As Perfect As It Comes

By Ron Pesch

Unbeaten, untied and unscored upon - the perfect season is certainly a rarity in the world of football. For the first time in 22 years, a Michigan high school team has again accomplished this dream of perfection. Competing in Class A, Dearborn High Sc hool pulled through the 1995 regular season with nine shutouts. Records are incomplete, but to date, a total of 16 teams have been identified as meeting the criteria of playing a minimum of eight games.

Prior to this season, Saginaw Arthur Hill's 1973 squad was the last team on record to have accomplished the feat. Coached by 31-year-old George Ihler, the Lumberjacks racked up 443 points (over a point-a-minute) enroute to the Class A mythical state championship.

All-state quarterback Ron Rummel led the attack with 16 touchdown runs and 11 through the air. "He was the key to our powerful offense," noted Ihler, "the one player we couldn't afford to lose." Teammate Terry Eurick ended the season with 984 yards on 116 carries and 20 touchdowns. Defensively, Guy Pelkey led the team with 55 tackles, followed by Tim Jank with 50.

A year earlier, Holt, a Class B school located near Lansing, rolled through eight games without allowing an opponent to cross its goal line. The scoreless mark was nearly ruined in the Rams season finale against Eaton Rapids, when halfback Mitch Turner raced 70 yards for what appeared to be a touchdown. However, Turner was ruled out of bounds at the Greyhound 42-yard line, and the record was saved. Coach Darold Briggs' Rams finished the campaign with 144 points to their credit.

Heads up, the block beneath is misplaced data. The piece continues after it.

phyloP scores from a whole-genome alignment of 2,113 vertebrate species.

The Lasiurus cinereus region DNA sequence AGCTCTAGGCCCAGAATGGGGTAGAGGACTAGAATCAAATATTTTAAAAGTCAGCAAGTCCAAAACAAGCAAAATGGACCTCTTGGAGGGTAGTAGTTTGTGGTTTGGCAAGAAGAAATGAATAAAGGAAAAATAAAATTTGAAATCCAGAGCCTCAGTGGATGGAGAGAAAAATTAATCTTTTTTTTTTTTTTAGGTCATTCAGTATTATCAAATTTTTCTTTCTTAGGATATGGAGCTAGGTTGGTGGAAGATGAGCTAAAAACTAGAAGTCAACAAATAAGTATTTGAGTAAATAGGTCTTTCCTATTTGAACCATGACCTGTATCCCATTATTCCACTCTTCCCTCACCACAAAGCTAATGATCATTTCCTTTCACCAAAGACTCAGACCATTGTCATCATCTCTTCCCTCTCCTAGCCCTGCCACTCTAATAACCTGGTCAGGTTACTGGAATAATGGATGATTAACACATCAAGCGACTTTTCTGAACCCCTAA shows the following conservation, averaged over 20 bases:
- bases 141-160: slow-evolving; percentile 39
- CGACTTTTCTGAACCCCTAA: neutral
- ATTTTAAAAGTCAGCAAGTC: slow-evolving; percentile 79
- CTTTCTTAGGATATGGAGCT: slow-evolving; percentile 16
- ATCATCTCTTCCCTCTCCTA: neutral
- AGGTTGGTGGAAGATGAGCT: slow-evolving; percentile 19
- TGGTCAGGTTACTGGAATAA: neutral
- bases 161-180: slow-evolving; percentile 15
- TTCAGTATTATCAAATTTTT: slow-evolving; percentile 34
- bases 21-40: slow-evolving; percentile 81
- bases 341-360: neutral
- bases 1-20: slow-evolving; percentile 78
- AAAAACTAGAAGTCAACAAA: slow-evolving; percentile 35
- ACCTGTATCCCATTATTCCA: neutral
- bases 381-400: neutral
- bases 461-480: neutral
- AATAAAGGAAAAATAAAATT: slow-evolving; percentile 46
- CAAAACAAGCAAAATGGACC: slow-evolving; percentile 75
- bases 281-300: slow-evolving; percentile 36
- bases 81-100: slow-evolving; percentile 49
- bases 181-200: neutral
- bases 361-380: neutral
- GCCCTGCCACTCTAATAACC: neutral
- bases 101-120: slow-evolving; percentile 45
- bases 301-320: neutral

Riding an eight game streak of perfect defense, Portland's 1959 season-ending contest was not for the superstitious. On Friday, the 13th of November, the Raiders, seeking their 13th consecutive win, were scheduled to meet a winless Saranac squad. Runn ing back Jerry Falor shattered the barriers to an unbeaten, unscored upon season. His four touchdowns and two conversions lead the Class C Raiders to a 39-0 win, giving Falor 145 points for the year - a Portland record for scoring in a single season. C oach Lyle Layer's defense never allowed an opponent within its 10-yard line.

Reese ended the 1958 season undefeated, untied and unscored upon in eight games. The following year, the school again prevented anyone from crossing its goal line. However, Reese had a scoreless tie in the first game of the 1959 season. Thus the team compiled a streak of 16 consecutive shutouts, but only eight consecutive victories.

Coach Thornton Auwater's Caledonia squad joined the elite list in the fall of 1950. The Fighting Scots rolled up a 243-0 margin in eight contests, capped by a 73-0 rout of Hopkins in a season-ending game.

"There have been several unbeaten, untied and unscored upon teams in Michigan prep history," noted longtime high school historian Dick Kishpaugh in a 1989 article on the Class C Morenci Bulldogs, "but none so awesome in scoring power as (the) 1949 Moren ci squad." Indeed, this juggernaut tallied a whopping 514 points while protecting an uncrossed goal line through nine games. Over 45 years later, only the 1992 Battle Creek Pennfield squad, with 541, has notched more points during the regular season.

Mt. Pleasant posted eight shutout victories during the 1943 campaign. The Oilers scored early in their final game of the year with Grand Haven, then turned back a pair of scoring drivers by the Buccaneers for a 6-0 win.

North Muskegon, coached by Lyle McNitt, posted a perfect season in 1941. In contrast to Morenci's scoring machine, the Norsemen slipped past eight opponents, scoring a mere 108 points. Among the victories were 6-0 wins over Manistee and Shelby, and a 7-0 victory over Fremont to end the season. In the Shelby game, a desperation pass from Lloyd Dunham to Jim Morse in the closing minutes nearly ended the streak. Chased to his own goal line, Dunham hit Morse across the middle. The Tiger end dashed 72 yards, and only a great tackle by Moe Sikkenga at the Norse 13-yard line stopped the sure touchdown. An intercepti on on the next play sealed the victory.